Correct Toes comes in two sizes: small/medium and medium/large. Unlike many other foot products, the Correct Toes size you require does not depend on your shoe size. Instead, the Correct Toes size best suited for your individual toes depends on the width of your feet, the width of your individual toes, and the degree to which your toes are already splayed, or spread. Your Correct Toes toe-spacing appliance should not “bunch” between your toes—this would be a sign that your Correct Toes toe spacers are too large. Your toe spacers should not pinch your toes, either. Toe spacers that pinch your toes are too small. Correct Toes can be further customized for a wide variety of feet. Most women and many men find the small/medium size most beneficial, though this is not universally true. Some people may need to start out in the small/medium and graduate to the medium/large as foot adaptations take place. In most cases, we find that the larger size works with individuals who wear a men’s size 11.5/12 shoe and higher.

If you think you might be in-between sizes, you can send us ( a picture of your feet taken while standing next to a ruler (to show the length and width of your foot). This image can give us a more accurate picture of which size is most appropriate for you.

Not finding the answers you’re looking for?  Leave us a comment below with your questions!  If you’re a Correct Toes “veteran” leave a comment with your advice and tips on how your transition experience has been.

Fashion and Footwear

In his article, Fashion and Foot Deformation, Dr. William Rossi explores the influence that fashion has had and continues to have foot health. The following quotes from Rossi’s article push us to think about the effect that status, fashion, and culture can have on our health.

“There is a significant message seeking to get through here: Fashion is not a modern invention.  It has been with us since the earliest civilizations.  There is no mystery or “mystique” about fashion.  Nor is it flighty or frivolous or fickle or shallow.  And least of all is it associated with “vanity”.  It is, instead, a vital force of human nature and essential to our state of well-being and self image.  To be “properly dressed” means to be dressed in the current fashion to suit the occasion.  And perhaps the single most important role of fashion: It must reshape and deform the body or some particular part of it, actually or in an illusory manner. ”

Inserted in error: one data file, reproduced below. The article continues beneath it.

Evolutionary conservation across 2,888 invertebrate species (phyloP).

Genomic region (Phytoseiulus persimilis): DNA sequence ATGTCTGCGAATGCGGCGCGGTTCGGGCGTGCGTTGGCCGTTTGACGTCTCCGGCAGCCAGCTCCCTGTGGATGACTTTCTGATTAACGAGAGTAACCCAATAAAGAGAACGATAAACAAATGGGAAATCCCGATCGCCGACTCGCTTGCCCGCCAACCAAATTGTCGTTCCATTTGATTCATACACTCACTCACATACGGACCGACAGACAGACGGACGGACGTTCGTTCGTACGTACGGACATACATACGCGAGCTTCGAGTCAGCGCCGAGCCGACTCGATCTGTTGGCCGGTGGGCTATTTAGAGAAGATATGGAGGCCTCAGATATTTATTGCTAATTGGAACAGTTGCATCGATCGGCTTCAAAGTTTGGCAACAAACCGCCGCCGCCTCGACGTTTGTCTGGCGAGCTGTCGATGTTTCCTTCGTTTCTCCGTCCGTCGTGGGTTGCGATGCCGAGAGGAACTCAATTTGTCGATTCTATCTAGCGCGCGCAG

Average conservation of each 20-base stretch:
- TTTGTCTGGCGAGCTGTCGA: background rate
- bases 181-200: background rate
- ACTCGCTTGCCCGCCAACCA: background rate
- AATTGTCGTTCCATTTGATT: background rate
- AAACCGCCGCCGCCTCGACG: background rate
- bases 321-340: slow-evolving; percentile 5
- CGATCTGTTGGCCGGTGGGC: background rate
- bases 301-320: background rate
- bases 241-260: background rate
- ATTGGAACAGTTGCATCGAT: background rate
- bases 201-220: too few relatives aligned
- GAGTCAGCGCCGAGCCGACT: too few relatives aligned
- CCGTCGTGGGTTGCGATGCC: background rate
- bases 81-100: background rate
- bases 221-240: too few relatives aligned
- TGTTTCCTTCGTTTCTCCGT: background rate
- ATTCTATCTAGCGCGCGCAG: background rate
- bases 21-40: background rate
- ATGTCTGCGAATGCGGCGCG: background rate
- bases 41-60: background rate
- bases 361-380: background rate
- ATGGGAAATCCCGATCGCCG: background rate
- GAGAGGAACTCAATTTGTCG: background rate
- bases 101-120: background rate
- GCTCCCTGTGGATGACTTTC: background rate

“Has fashion “crippled” or “ruined” our shoe-wearing feet? These are extremist labels. The shoe-wearing foot clearly has been dramatically reshaped and deformed by our shoes, yet most people assume they have a “normal” foot. And, disturbingly, even most podiatrists assume that the average shoe-wearing foot, free of any distress or visible lesion, is normal
and with natural form. Thus the ironic reversal of standards: the abnormal becomes the norm, the unnatural the natural.”

“But the only fundamental difference between men’s and women’s footwear is the height and design of the heel. Otherwise the male foot is as much a captive of the shoe as is the female foot.  In any shoe-wearing society it is as impossible to find a fully natural or normal male foot as it is to find a comparable female foot. The toes of the male shoe-wearing foot have lost as much as 60 percent of the natural prehensibility.”